The signaling from subway map designBy
From the looks of today’s subway map, transferring amongst trains at Fulton St. appears to be a piece of cake while traversing the distance from the 2 or 3 to the A or C, let alone the E, at Park Place/Chambers St. would require a very long walk. There might be some truth to the distance, but that up-and-down trip between trains at Fulton St. is hardly convenient. Thus, enter the “subway map effect.”
We last heard of the subway map effect in May of 2011 when NYU Professor Zhan Guo released a study on map design. By examining London’s schematic map, Guo determined that map design can impact travel choices to a rather extreme degree. Commuters in London were willing to travel inefficiently because they believed making a transfer would get them closer to their destinations than walking would. The distortions of the schematic map rule how otherwise-sophisticated travelers plan their rides.
So what happens when you start tweaking the map design? Can transit agencies control behavior by adjusting design? Perhaps by making a transfer look shorter, transit planners can siphon riders into a less trafficked area. Guo now plans to find out. He spoke to Jessica Gross for a piece on The Atlantic Cities about his current research, and here’s how Gross described it:
Which leads to Guo’s big question: “Can we change the map in order to change people’s behavior?” If we believe maps over our own knowledge, and we do, the answer is likely yes. In a new study of D.C.’s Metrorail system, Guo is measuring the difference. He’s collaborated with Wyman to produce three variations on the Metro map, all of which increase the apparent length of the Blue and Orange Lines at the point that they cross the Potomac River. One increases to the west, one to the north, and one in both directions. Comparing reactions to these maps to the current one, and to a real geographic map, will help Guo better understand how both route length and directionality can factor into passengers’ decisions.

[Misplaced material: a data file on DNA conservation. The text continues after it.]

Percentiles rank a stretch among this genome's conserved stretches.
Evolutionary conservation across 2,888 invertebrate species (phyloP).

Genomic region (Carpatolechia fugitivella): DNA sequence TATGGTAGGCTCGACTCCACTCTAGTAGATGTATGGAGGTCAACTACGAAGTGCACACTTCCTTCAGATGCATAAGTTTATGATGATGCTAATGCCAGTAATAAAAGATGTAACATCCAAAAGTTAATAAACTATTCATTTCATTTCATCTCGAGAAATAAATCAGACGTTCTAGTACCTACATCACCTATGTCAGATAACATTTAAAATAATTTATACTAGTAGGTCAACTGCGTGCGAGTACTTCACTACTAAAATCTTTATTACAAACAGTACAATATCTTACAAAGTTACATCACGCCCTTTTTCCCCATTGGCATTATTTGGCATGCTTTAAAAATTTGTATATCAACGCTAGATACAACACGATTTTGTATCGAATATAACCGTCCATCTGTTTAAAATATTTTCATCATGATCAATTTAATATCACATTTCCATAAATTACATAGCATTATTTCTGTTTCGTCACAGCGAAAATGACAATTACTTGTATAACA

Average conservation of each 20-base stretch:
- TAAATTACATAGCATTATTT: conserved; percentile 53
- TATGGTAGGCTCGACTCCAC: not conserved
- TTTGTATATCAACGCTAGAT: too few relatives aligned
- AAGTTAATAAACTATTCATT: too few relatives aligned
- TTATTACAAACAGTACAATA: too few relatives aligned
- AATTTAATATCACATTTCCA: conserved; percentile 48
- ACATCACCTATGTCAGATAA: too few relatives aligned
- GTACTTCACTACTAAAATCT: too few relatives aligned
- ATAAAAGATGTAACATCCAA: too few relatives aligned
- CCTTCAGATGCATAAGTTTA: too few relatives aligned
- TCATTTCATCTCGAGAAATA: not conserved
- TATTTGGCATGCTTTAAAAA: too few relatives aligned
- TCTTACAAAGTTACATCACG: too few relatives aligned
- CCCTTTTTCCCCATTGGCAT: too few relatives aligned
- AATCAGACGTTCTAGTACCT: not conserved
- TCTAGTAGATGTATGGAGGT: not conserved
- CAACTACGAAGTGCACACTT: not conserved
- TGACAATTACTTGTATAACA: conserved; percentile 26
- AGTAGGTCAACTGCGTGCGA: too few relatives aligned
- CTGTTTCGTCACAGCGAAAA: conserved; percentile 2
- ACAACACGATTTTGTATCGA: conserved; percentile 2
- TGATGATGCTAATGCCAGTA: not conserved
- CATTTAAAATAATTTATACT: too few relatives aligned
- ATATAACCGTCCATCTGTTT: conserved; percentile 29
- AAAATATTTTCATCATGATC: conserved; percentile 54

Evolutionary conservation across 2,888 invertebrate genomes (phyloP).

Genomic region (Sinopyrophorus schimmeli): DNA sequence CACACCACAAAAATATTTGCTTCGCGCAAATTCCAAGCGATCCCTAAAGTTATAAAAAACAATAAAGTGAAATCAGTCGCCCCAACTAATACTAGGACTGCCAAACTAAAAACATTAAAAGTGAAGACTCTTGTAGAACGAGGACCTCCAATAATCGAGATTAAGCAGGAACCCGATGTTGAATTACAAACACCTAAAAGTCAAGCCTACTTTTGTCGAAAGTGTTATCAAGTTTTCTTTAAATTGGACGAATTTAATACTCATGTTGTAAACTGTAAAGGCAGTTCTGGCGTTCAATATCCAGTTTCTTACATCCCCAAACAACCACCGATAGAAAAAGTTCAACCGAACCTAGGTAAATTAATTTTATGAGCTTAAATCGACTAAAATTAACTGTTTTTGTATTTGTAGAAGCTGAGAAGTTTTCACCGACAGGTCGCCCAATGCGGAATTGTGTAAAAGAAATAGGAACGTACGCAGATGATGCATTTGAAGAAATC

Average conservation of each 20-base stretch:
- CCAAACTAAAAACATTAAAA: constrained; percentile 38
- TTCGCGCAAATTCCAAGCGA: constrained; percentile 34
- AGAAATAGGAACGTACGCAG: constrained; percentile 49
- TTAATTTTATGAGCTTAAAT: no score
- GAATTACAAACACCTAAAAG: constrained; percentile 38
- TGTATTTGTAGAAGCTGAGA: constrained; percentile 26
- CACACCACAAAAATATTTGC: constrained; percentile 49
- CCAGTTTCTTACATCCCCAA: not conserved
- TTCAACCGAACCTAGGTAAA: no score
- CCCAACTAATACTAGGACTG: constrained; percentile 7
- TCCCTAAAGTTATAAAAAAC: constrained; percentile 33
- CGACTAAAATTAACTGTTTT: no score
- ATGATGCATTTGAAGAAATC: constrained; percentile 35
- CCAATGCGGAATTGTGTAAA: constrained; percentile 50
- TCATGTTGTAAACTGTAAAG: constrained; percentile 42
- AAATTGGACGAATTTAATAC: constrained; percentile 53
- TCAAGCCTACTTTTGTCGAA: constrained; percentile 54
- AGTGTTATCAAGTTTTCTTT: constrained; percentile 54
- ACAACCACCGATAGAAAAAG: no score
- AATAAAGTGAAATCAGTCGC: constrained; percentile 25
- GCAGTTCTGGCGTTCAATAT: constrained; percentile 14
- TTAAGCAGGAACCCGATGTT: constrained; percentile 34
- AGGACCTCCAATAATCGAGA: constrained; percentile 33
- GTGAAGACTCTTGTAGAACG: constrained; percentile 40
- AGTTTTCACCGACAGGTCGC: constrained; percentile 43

Can Guo and Wyman encourage people, through design alone, to transfer to the Yellow Line over the river instead of staying on the Blue? This isn’t just a matter of intellectual interest: The Rosslyn tunnel is overcrowded, so rerouting some human traffic would make a difference. “Even if you can switch one or two percent of passengers from the Blue to the Yellow Line, that’s a big success, because the cost is zero,” Guo says.
That is, altering infrastructure is expensive, and since many transit agencies, including WMATA, face big budget shortfalls, it’s often difficult, if not impossible. But changing a map—making this crowded line look longer and less convenient, or replacing that complex-looking transfer with a dot—could change usage patterns practically for free. Mapmakers could nudge us to not only use less crowded lines, but also get out and walk, transfer at less trafficked stations, or even use alternate transit systems.
For a bit more, check out this abstract on Guo’s own site. On the surface, it makes sense. We use a subway map for visual cues to help us plan our journeys. If we’re not familiar with a system, we’ll seek out the map for assistance.
What intrigues me about Guo’s research though are the long-term implications. Will riders continue to follow the cues from the map if they know one route is shorter than the other even if it doesn’t appear that way on the subway map? New York’s system doesn’t have quite the same number of transfers as some others; you can thank the City, the BMT and the IRT for that. But it has enough. We’ll have to check back in with Guo once he’s wrapped up his investigation of Washington. For now, it’s food for thought.